16. I absolutely agree with you! I am an Aspie and so is my 14 year old son. We have our struggles with our "different abilities" but we are also proud of who we are. I have people look at my son and know that there is something different about him. When they ask, "What's wrong with him," I reply, "nothing, he has Asperger Syndrome."Your daughter's have "different abilities" also. And, from what I can see, they are beautiful! Congratulations on being such a wonderful father. I believe that you were chosen to be their father! Hugs,Erica

  17. I have had people speak of Tily as a Down's baby before and at first it bothered me because of the people first laguage but as I refect back and currently on it I am not offended by it. Everyone with whom I have come in contact with weither they use people first language or not express their love for those with Down syndrome. I don't think by her being called a Downs limits her. The fact is that yes, one of the first if not the first thing they notice about her is that she had Down syndrome. Her features give that away but then they see her smile, her love for others, how her eyes sparkle, and even her bad attitude at time. Down syndrome is a part of her, of who she is and Down syndrome does play a part in who she is; and although I am not thrilled with all that comes with having Down syndrome I would not change anything about her. So I think it would be more benefical for us to show more concern about helping others see the person than weither they use person first language.

  18. Amen, Lexi. And you should hear MY rant on the Disability VS. Handicap debate. Well, maybe, it's heated…People get so wrapped up with words. Words are hurtful when you let them hurt you. MOST people aren't trying to be mean by saying "That downs baby is beautiful!"… You know? MOST people who don't deal with it every day don't know what to say, So it'd be nice if MOST people who do deal with it gave the rest of us a little slack for not using the proper word order. We alls just gots to calm the heck down. F'reals.

  19. Just throwing this out there… I think that because Down syndrome itself is simply having an extra chromosome (and we can agree that it is not "being" an extra chromosome) and not actually any specific disability such as blindness might be why it makes sense to say a person has Down syndrome not a person is Downs… Ds is a condition that varies so widely in its possible manifestation that it seems odd to me to say a person IS Ds… to say it that way maybe suggests that there is a set understanding of what it means to be Ds based on shared set of limited characteristics. Anyway, I do get what you are saying and it does seem silly to get so worked up over which position the words are in… but then again as every good writer will admit, in a great piece of work every single word choice and placement matters to persuade the reader to see/feel/know exactly what you want them to…and that perhaps carries over into how our loved ones with Ds are perceived.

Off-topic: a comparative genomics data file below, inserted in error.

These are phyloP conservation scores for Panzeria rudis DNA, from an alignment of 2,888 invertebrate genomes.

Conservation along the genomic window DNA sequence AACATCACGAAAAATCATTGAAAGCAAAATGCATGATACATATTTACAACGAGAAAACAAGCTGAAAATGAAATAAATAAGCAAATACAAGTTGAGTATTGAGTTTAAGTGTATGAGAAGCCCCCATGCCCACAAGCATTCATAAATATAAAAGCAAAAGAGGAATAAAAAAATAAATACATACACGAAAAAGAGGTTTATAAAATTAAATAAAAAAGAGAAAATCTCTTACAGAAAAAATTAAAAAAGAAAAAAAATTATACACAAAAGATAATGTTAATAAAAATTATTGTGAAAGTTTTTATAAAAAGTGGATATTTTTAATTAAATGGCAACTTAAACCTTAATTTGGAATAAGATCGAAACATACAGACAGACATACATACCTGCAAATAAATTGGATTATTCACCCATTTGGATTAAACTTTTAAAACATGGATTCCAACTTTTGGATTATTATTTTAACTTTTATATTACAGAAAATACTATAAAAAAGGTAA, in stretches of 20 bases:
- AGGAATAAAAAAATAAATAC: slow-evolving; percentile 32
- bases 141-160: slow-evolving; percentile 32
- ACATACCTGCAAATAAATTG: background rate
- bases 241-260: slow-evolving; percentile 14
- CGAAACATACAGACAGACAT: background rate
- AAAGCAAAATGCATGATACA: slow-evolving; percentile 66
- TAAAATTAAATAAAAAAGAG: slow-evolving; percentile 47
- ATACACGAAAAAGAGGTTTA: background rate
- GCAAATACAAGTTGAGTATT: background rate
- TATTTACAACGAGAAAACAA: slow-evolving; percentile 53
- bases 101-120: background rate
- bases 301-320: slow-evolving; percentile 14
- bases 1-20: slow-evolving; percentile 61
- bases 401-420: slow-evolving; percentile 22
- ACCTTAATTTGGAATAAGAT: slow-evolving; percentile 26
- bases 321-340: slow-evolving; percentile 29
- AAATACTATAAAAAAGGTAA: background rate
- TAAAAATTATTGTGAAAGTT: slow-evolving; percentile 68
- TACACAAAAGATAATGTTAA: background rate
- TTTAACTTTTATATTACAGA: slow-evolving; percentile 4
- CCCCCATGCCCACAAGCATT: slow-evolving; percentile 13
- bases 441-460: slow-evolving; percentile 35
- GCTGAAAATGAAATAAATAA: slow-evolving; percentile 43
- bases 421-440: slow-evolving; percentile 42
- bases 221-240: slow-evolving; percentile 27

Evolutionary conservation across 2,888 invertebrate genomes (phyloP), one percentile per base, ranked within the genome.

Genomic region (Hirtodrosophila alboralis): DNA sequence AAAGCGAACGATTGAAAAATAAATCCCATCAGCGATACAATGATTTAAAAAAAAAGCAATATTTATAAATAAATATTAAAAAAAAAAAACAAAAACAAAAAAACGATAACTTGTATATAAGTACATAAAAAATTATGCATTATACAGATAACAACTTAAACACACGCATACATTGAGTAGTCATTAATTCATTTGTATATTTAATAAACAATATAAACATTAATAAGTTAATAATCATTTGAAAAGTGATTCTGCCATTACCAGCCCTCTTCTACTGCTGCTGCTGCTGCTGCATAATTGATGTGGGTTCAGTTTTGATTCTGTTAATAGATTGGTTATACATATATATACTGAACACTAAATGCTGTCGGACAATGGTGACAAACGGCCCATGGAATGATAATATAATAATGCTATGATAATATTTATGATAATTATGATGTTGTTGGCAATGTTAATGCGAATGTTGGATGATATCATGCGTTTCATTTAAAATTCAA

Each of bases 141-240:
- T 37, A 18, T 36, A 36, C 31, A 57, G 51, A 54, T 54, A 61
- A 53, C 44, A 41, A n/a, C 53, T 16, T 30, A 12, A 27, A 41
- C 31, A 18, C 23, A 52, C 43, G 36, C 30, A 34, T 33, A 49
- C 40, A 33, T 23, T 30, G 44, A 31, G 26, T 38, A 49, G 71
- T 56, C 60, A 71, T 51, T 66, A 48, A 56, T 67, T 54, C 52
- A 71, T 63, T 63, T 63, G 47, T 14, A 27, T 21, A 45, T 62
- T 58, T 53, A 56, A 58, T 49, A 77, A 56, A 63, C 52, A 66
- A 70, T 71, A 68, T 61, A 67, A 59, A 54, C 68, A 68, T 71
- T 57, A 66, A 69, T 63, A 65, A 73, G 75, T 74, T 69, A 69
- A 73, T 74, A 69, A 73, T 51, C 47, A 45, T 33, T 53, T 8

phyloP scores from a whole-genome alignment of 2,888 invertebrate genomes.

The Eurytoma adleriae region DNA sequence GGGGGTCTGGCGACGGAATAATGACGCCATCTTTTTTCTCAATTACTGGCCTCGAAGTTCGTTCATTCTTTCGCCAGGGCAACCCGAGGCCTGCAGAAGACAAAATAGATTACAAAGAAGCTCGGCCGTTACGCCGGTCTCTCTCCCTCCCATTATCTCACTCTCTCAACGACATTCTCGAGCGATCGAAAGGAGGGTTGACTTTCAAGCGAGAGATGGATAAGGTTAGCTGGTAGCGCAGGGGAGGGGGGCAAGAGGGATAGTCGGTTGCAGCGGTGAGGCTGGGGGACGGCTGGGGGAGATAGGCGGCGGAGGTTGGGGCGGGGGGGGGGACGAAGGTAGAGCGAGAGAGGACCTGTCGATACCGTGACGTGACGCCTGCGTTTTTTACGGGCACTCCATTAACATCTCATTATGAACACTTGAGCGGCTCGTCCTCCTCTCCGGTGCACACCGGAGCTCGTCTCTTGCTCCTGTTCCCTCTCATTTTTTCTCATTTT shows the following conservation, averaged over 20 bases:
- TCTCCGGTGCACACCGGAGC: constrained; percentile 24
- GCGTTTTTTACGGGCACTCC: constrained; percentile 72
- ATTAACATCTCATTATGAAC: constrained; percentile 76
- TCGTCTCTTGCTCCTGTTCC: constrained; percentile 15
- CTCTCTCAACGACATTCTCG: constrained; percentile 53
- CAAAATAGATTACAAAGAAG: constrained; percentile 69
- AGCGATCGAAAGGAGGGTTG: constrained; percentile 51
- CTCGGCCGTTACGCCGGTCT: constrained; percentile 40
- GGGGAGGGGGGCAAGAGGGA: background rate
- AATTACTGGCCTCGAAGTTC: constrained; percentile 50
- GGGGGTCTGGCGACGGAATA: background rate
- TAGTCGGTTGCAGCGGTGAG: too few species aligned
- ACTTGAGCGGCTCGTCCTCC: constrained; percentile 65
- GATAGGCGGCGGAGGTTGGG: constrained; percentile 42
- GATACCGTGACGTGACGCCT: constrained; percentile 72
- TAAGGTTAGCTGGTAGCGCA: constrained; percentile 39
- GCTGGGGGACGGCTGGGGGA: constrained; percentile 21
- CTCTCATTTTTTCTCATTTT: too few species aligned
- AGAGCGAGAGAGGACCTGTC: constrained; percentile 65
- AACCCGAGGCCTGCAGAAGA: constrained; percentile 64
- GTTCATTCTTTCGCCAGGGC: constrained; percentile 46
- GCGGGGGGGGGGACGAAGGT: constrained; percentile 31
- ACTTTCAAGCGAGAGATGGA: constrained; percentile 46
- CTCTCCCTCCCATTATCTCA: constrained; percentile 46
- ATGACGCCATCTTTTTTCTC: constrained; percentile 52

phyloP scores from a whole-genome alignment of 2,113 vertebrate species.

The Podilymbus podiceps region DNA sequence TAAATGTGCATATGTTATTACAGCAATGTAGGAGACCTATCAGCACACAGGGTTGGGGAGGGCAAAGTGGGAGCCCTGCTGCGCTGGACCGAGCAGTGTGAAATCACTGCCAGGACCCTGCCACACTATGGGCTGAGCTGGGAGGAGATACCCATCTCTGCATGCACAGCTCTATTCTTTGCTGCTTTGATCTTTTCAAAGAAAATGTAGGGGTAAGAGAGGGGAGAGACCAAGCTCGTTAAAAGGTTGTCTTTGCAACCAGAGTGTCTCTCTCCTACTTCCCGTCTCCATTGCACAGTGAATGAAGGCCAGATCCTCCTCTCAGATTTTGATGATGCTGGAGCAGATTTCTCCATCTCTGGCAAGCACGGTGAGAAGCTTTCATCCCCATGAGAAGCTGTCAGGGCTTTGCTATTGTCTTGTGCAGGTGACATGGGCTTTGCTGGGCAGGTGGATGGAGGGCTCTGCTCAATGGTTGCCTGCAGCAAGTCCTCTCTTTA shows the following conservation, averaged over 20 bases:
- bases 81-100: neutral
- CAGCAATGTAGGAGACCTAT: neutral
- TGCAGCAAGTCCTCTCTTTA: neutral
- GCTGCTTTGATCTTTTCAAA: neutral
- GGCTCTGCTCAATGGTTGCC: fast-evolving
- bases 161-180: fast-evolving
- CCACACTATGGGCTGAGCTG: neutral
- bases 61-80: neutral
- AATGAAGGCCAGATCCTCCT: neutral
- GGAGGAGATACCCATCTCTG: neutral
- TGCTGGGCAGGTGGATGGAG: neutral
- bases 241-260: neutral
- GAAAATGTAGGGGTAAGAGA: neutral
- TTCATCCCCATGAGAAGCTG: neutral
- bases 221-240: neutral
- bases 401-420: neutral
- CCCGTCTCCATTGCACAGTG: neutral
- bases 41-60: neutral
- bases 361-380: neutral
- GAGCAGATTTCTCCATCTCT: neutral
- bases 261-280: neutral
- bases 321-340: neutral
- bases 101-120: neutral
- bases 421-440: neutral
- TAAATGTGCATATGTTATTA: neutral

20. I'm not big on political correctness so I don't take offense at these minor wordings since it's not insulting to have DS so in that sense I agree with you – way overdone! DS pride is important but I do like the people first language, mostly because it corrects that idea that that is ALL they are. I'm the same for my clients, I prefer to say that they are people who happen to have Schizophrenia than they are "Schizophrenics".Abilism and Disabilism is an interesting discussion on how different cultures/folks view it playing out in our society. I always get confused by the Deaf community (have some experience with it) since they have inner splits in how they see themselves – kind of like gay folks and their language…. another conversation I think. Thanks for a thought provoking post!

  21. I absolutely adore you…and I'm loving the comments as much as the post…Call my kid a retard and I'll scratch your eyeballs out and feed them to the wolves in our woods…Call her a Downs baby and I'll smile and tell you how wonderful she is while hoping that you can see past the Downs part and realize she's more than that…And every time I tell Eric I'm talking to my DS mamas or something I wonder if one of them would ream me out if they heard me refer to them like that

  22. I like your article because for every kids care it is important that the parents must well aware about the valuable things for kids.I will become a good dad.I am agree with you.Thanks for your article!!!Keep it up.

  23. I really understand the point that you are trying to emphasize and appreciate you for this post. It is indeed the most important thing that special persons should be treated well. I don’t understand the debate that keeps on going on how to treat them or call them. They are a part of our society and must be treated as any other person!!!